ESLD (Equine Suspensory Ligament Dysfunction) is broadly defined as any failure of the suspensory apparatus which results in a horse being unable to properly support itself. ESLD appears to be multi-factorial in both cause and effect.
Though ESLD in one form or another affects nearly all breeds of horses, there are some breeds that seem to be more predisposed to suspensory dysfunction than others. It is argued by some that these problems are strictly a matter of biomechanical stress brought on by improper management, conditioning and training of the horse, and in some cases exacerbated by the demands of a lateral gait. While it is possible to cause some dysfunction of the equine suspensory apparatus, there have been horses diagnosed with suspensory dysfunction that have not been subjected to improper or negligent care, nor inappropriate conditioning and/or training practices.
Likewise, while it is generally agreed that poor conformation can clearly contribute to ESLD, there are many cases of horses with poor conformation who remain unaffected and horses with good conformation who are affected. In fact, ESLD in its advanced stages appears to actually modify the conformation of some horses, making them coon-footed and post-legged. (See "Are Post-legged horses DSLD carriers?" by Dr. Deb Bennett, PhD)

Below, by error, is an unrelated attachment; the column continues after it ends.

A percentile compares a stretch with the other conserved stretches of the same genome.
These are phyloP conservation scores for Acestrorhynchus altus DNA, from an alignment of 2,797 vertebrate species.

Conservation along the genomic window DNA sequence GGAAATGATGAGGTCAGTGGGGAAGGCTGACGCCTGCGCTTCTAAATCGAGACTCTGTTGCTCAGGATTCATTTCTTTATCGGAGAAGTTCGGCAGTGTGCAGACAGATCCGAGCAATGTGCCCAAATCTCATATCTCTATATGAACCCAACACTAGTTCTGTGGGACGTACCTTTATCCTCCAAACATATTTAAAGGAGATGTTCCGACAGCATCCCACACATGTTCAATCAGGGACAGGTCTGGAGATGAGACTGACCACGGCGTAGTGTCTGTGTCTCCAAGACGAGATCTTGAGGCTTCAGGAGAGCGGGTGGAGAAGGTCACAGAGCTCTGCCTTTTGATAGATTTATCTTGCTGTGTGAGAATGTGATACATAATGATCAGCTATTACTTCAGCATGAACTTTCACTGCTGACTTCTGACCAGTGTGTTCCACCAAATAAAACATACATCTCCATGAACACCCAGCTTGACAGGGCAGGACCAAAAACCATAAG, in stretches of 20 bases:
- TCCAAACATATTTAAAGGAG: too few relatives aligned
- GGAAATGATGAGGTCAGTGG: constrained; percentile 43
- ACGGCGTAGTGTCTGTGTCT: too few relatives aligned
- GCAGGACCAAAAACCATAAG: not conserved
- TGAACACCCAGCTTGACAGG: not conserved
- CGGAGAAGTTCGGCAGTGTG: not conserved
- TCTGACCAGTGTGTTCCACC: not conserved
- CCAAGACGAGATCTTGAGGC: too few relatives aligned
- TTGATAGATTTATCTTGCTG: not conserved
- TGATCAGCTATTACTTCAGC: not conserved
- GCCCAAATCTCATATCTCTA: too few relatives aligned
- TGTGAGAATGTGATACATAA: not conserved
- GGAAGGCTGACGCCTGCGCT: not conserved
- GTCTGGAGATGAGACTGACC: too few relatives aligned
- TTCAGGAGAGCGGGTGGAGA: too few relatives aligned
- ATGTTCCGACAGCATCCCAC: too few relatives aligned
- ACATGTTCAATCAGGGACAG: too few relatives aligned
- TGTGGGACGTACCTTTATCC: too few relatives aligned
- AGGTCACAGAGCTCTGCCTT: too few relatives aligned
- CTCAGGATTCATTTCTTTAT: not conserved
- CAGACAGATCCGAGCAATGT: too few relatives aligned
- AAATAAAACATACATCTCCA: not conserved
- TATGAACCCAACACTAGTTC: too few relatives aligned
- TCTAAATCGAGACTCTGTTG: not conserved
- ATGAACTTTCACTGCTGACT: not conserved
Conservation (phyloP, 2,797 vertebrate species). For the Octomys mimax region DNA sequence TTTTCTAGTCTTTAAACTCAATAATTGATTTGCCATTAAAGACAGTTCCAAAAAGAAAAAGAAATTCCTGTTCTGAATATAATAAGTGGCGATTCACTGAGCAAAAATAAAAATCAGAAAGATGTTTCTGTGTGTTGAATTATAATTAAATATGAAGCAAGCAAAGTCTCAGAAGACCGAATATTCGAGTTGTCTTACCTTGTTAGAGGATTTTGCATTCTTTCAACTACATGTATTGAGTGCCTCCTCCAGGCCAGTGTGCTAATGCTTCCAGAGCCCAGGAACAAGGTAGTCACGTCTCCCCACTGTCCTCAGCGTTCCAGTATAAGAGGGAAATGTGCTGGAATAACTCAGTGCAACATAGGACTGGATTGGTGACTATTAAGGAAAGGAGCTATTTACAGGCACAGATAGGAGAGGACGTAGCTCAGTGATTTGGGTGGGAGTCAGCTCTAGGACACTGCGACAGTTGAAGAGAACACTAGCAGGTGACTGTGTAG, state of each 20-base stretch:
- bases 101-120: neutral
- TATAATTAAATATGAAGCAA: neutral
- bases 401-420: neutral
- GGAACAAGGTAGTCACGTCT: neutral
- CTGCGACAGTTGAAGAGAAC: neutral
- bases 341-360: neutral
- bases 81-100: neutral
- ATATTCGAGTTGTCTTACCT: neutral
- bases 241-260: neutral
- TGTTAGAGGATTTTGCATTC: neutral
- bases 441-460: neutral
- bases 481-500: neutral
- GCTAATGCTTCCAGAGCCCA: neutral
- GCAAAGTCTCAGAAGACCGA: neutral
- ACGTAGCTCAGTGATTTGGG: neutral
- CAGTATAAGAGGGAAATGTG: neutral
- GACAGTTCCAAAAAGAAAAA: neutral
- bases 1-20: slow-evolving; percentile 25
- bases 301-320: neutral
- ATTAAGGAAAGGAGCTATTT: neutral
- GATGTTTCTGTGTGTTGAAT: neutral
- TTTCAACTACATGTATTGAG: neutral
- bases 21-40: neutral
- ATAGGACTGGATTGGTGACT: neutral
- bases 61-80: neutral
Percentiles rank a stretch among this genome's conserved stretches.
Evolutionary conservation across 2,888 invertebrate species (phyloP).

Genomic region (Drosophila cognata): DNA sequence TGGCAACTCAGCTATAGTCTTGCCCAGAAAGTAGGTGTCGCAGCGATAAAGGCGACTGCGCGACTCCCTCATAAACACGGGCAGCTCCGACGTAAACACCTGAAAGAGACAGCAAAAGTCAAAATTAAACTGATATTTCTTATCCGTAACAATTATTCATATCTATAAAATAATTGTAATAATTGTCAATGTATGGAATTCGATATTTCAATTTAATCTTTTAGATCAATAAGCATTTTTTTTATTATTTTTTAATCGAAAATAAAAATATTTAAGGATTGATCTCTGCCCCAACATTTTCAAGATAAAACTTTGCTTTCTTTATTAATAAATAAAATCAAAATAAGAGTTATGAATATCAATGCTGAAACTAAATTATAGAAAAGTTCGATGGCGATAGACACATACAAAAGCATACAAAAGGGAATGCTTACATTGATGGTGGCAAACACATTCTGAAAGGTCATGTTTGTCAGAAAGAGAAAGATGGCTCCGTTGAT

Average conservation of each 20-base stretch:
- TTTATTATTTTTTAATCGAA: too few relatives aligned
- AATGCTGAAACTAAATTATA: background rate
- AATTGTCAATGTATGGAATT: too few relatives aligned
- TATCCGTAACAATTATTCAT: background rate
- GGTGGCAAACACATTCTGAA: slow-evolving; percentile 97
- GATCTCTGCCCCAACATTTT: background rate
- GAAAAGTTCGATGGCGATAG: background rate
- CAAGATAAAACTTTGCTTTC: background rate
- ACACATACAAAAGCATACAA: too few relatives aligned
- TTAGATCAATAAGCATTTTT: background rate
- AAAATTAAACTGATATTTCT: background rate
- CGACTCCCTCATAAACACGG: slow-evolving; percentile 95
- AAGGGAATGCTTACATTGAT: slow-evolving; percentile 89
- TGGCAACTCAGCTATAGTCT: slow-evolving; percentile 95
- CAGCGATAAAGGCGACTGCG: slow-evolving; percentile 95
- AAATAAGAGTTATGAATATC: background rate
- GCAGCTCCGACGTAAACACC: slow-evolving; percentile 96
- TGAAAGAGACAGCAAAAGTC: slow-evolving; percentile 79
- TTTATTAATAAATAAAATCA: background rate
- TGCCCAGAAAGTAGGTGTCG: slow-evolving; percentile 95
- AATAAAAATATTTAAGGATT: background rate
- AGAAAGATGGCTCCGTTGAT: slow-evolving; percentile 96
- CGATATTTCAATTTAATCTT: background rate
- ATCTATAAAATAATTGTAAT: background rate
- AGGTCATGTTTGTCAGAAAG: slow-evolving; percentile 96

It is believed that heredity can play a role in developing ESLD in some horses through both the conformation of the skeletal and the internal suspensory apparatus of the horse. Research may indicate a genetic predisposition regarding susceptibility and/or the inability to maintain normal structural integrity, however that remains to be seen. One area where there is great uncertainty is the question of whether ESLD generally, and DSLD (Degenerative Suspensory Ligament Desmitis) specifically, can be caused in some horses by a hereditary defect in the suspensory apparatus' ability to repair damage from normal use. While not arguing that such a genetic disorder could actually exist, it is felt that further research is needed to prove or disprove this theory. Finding a single genetic marker for some forms of ESLD such as DSLD would greatly enhance the ability of breeders to rid their bloodline of the problem.
As stated before, it is believed that the causes of ESLD are multi-factorial and will therefore require research in a variety of fields including: biomechanical stress analysis, gait analysis, suspensory apparatus tissue histopathology, and genetic studies.
We invite you to learn more about ESLD by reading the following materials. If you have additional questions about ESLD, or can provide information which would be useful for display in this site, please contact us by e-mail.
You can subscribe to an e-mail list that deals with
discussion of ESLD, DSLD
This site has been developed to provide access to the various articles and other bits of information about suspensory problems in the equine. Views expressed here are not necessarily those of the developer. If you know of an article or other information that is not posted here but should be, please send us an e-mail with details. Thank you.